T Cells : The various types of T cell enter the node from the blood via the HEVs. When activated they form lymphoblasts which divide to produce a clone of T cells responding to a specific antigen. Activated T cells then pass into the circulation to reach peripheral sites. Lymphocytes recirculate between lymphoid and non-lymphoid tissues. This helps in allowing lymphocytes to be exposed to the antigens which they recognise and is, therefore, valuable in the distribution of effector cells of the immune response to the sites where they are needed. The recirculation is a complex process depending on interactions between the cells of the immune response and other cell types.

T lymphocytes are usually divided into two major subsets that are functionally and phenotypically (identifiably) different. The T helper, and the T killer/suppressor subset. The main function of the T helper cell is to augment or potentiate immune responses by the secretion of specialized factors that activate other white blood cells to fight off infection. The T killer cells are important in directly killing certain tumor cells, viral-infected cells and sometimes parasites. Both types of T cells can be found throughout the body. They often depend on the secondary lymphoid organs (the lymph nodes and spleen) as sites where activation occurs, but they are also found in other tissues of the body, most conspicuously the liver, lung, blood, and intestinal and reproductive tracts.

Lymph Cleansing :

The lymphatic system includes lymph vessels and nodes, thymus gland, tonsils and spleen. It's really a network of tubing that drains waste products from tissues, produces disease-fighting white blood cells (lymphocytes) and antibodies, and carries the bulk of the body's waste from the cells to the final elimination organs. Special filtering lymph nodes remove infective organisms, so your lymph system is also a key to your body's immune defenses.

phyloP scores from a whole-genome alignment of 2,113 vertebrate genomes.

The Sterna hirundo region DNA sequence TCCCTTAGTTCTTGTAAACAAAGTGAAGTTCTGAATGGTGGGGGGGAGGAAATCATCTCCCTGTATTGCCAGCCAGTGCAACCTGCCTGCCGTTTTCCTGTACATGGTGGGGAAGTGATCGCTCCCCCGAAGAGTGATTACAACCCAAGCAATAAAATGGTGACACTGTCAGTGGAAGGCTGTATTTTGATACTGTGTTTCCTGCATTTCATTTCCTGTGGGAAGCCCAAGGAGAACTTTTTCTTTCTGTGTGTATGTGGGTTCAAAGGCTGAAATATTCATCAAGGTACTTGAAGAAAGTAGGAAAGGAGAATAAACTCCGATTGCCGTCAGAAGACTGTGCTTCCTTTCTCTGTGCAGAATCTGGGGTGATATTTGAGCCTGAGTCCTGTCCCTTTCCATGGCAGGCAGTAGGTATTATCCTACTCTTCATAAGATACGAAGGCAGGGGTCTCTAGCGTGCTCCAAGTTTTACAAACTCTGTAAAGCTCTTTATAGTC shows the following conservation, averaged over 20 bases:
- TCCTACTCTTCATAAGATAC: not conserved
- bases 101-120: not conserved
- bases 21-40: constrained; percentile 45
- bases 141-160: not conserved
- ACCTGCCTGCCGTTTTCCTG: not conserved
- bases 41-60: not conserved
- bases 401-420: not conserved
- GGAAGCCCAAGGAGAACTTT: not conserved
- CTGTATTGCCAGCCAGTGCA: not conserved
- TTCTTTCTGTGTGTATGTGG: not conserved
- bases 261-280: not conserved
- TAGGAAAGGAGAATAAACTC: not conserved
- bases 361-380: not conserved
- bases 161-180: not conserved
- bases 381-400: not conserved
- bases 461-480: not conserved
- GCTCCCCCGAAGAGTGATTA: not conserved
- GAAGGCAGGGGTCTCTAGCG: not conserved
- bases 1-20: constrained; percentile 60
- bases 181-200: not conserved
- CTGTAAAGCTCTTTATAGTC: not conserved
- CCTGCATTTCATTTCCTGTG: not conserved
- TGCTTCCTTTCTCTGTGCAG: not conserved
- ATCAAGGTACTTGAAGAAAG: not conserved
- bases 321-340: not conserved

Liver health is a key to lymphatic health. The liver produces the majority of lymph, and lymph a major route for nutrients from the liver. The integrity of the lymph system is dependent on immune cells in the liver that filter out harmful bacteria and destructive yeasts.

The spleen is the largest mass of lymphatic tissue. It destroys worn-out red blood cells, and serves as a healthy blood reservoir for fresh red blood. During times of high demand, such as hemorrhage, the spleen can release its stored blood and prevent shock from occurring.

Here's an amazing fact : The valves of the lymph system move the waste-filled fluids to be flushed and filtered. But since there is no pump as there is with the heart, lymph circulation depends solely upon your breathing and muscle movement. Physical exercise and diaphragmatic deep breathing are critical to lymph cleansing and to healthy immune response.

Diet Notes : Poor nutrition profoundly impairs the immune system. Excessive dietary sugars and alcohol over consumption especially inhibit white blood cell activity. Be sure to eliminate or limit their use. Adequate protein intake is critical to immune health and the ability to heal. The best sources for immune response are those with plenty of EFAs: salmon and fresh tuna, sea vegetables, green superfoods like spirulina and barley grass and sprouts.

*** LRU also recommends that the reader explore these links :
Candidiasis  ,  Probiotics ***